You Can Have Drinks With the Arresting Officers in the Watergate Scandal — and Then Sleep in the Room Where It Happened (Video)
The hotel, made famous for the Watergate scandal in 1972 when five men burglarized the Democratic National Committee headquarters located inside the Watergate office complex, is re-launching its "Scandal Room,” more precisely, it’s re-opening room 214 where the break-in happened.
"When we re-opened the hotel following our extensive renovation, we didn't plan to have a scandal room and room 214 didn't exist,” Rakel Cohen, owner of The Watergate Hotel, told Travel + Leisure. “We noticed that guests started requesting to stay in what would have been that room, made infamous for the break-in. A year after we decided to renovate the rooms along that line and create room 214 in its original location. We partnered with Lyn Paolo to design it — known for her work in the show “Scandal” — and it continues to be one of our most popular rooms to date."
As part of the experience, guests staying in the scandal room will be treated to whiskey flights in the lobby with the two arresting officers the night of the scandal, John Barrett and Paul Leeper.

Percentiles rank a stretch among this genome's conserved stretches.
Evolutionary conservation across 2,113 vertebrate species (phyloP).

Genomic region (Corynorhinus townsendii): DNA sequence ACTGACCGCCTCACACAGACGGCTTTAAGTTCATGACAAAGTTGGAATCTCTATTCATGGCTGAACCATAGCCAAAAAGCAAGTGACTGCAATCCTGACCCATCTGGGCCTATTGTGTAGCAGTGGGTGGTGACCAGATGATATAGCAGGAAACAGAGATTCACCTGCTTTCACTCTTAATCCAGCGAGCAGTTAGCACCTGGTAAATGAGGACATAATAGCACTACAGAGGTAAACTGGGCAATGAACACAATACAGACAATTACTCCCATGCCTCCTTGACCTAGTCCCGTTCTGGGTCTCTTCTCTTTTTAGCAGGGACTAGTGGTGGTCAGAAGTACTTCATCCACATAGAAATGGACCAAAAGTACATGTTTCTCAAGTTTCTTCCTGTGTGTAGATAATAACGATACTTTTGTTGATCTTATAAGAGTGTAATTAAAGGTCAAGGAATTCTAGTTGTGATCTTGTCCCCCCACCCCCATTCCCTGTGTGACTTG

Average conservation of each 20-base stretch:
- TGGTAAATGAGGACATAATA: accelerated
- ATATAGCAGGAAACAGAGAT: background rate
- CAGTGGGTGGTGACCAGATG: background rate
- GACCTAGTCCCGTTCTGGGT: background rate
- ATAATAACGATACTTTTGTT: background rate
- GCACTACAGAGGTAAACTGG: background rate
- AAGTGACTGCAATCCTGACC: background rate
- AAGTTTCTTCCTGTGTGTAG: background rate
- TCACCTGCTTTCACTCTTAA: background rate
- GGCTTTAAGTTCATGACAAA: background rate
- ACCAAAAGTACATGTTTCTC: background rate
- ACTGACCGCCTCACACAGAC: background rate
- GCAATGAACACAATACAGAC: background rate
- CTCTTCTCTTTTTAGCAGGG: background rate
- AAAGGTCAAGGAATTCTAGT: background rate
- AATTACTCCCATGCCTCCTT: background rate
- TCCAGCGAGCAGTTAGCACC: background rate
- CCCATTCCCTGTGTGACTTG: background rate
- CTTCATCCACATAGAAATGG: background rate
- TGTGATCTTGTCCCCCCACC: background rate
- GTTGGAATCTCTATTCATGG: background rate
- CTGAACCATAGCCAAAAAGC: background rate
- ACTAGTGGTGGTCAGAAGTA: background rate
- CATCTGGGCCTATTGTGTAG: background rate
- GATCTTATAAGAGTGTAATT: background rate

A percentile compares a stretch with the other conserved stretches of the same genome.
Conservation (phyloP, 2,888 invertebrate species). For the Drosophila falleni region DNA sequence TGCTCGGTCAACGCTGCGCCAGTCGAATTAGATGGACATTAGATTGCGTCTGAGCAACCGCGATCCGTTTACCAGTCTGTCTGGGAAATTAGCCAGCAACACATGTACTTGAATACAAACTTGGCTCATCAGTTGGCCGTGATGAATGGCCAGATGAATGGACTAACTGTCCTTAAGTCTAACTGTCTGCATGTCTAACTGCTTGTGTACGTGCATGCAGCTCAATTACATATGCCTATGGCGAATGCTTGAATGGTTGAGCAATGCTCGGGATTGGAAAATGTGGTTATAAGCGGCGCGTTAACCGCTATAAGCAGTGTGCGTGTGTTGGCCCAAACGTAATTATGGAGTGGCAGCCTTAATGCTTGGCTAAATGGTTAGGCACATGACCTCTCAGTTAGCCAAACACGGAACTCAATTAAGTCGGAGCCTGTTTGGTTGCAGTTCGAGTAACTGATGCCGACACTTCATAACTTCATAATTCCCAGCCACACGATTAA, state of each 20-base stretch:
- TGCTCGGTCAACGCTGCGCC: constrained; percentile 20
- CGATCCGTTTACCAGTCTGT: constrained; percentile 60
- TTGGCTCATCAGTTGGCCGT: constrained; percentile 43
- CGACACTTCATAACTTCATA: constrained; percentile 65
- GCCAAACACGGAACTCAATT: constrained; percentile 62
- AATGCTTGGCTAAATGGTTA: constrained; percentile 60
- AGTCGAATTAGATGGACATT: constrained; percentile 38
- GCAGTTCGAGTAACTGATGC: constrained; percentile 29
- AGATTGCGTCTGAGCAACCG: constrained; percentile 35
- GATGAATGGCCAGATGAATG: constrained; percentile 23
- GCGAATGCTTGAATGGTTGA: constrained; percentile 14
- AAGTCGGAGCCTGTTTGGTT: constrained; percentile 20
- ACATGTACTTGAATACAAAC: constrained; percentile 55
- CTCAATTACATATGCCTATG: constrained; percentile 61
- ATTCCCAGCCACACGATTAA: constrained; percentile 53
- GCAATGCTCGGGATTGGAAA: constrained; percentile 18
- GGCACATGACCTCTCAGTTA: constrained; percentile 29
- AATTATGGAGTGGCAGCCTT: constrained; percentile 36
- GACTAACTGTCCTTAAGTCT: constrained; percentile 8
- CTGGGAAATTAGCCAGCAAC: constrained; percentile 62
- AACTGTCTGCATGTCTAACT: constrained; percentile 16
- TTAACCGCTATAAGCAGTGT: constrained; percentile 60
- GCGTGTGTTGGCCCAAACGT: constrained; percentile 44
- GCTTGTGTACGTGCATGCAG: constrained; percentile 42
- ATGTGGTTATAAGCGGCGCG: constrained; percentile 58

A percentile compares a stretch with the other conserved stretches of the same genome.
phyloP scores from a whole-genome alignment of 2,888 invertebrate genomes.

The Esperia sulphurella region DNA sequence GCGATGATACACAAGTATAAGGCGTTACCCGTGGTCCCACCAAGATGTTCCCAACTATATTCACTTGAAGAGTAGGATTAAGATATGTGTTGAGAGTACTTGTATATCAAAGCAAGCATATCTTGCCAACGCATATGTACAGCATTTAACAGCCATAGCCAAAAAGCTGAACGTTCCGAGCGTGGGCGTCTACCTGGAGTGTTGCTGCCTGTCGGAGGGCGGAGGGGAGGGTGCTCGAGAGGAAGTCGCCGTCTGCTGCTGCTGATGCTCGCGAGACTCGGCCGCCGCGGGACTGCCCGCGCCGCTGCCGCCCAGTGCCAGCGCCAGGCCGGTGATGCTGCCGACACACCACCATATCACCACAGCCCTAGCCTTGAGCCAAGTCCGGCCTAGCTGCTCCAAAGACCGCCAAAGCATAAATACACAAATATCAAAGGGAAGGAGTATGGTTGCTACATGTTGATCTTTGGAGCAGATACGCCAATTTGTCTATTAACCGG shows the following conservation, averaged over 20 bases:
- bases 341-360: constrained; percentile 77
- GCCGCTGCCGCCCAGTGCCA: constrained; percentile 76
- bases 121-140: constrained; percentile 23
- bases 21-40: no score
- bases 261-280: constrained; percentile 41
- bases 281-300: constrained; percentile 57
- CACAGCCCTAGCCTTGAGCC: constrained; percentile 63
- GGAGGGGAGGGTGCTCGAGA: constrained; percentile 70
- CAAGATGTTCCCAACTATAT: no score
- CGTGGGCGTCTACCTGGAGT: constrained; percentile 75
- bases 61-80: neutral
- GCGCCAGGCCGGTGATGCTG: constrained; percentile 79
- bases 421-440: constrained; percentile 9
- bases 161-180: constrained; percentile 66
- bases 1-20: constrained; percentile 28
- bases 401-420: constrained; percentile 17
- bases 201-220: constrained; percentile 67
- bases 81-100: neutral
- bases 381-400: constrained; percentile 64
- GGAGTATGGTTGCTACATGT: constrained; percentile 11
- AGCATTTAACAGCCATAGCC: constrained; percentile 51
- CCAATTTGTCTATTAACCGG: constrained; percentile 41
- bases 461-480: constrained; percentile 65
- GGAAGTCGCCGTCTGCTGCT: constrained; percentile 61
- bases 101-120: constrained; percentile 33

Barrett and Leeper, now retired, worked in the plainclothes unit in 1972 and arrested those involved in the infamous break-in. Now, the duo is happy to share insider information with guests.
Beyond the drinks, guests staying in the room will also be delighted by its decor, which has been completely re-done by Lyn Paolo, the costume designer on “Scandal.” The room now contains items from the 1972 period including binoculars, a manual typewriter, a reel-to-reel tape recorder, and a curated book collection.
The room is priced at $2,500 a night, but maybe you can dig up some dirt and bribe the owner for a discount.